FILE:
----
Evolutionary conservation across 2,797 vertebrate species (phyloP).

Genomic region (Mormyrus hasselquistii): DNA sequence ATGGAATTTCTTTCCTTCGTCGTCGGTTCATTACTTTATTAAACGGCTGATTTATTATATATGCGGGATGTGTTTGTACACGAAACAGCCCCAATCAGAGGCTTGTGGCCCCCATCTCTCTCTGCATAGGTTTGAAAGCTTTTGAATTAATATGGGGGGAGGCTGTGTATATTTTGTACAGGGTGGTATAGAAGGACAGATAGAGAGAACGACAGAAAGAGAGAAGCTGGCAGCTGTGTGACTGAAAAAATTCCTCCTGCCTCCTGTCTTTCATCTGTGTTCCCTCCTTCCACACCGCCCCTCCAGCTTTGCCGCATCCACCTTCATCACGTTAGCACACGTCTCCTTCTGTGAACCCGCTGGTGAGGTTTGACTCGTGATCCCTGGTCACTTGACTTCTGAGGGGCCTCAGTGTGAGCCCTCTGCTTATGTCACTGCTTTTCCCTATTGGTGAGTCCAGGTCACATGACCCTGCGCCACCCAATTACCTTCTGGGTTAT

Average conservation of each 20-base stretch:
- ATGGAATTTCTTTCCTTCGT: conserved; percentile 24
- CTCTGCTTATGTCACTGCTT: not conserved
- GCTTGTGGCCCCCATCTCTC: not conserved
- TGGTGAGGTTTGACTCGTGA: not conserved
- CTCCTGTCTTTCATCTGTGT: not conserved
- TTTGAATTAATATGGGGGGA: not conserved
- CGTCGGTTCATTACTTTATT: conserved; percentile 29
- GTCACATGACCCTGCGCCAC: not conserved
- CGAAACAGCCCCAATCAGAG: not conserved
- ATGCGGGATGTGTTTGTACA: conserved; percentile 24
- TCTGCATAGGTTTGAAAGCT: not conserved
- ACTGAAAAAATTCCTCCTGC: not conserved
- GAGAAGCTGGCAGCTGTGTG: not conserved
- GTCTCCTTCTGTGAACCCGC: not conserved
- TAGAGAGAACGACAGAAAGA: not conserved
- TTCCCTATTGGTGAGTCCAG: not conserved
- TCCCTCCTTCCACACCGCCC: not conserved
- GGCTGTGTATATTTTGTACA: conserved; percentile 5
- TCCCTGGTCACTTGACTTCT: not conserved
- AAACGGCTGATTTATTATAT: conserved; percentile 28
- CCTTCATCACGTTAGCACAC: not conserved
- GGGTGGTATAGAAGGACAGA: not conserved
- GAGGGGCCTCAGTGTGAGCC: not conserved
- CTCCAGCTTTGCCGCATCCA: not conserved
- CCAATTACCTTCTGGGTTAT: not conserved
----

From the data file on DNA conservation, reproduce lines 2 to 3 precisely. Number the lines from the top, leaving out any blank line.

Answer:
Genomic region (Mormyrus hasselquistii): DNA sequence ATGGAATTTCTTTCCTTCGTCGTCGGTTCATTACTTTATTAAACGGCTGATTTATTATATATGCGGGATGTGTTTGTACACGAAACAGCCCCAATCAGAGGCTTGTGGCCCCCATCTCTCTCTGCATAGGTTTGAAAGCTTTTGAATTAATATGGGGGGAGGCTGTGTATATTTTGTACAGGGTGGTATAGAAGGACAGATAGAGAGAACGACAGAAAGAGAGAAGCTGGCAGCTGTGTGACTGAAAAAATTCCTCCTGCCTCCTGTCTTTCATCTGTGTTCCCTCCTTCCACACCGCCCCTCCAGCTTTGCCGCATCCACCTTCATCACGTTAGCACACGTCTCCTTCTGTGAACCCGCTGGTGAGGTTTGACTCGTGATCCCTGGTCACTTGACTTCTGAGGGGCCTCAGTGTGAGCCCTCTGCTTATGTCACTGCTTTTCCCTATTGGTGAGTCCAGGTCACATGACCCTGCGCCACCCAATTACCTTCTGGGTTAT

Average conservation of each 20-base stretch: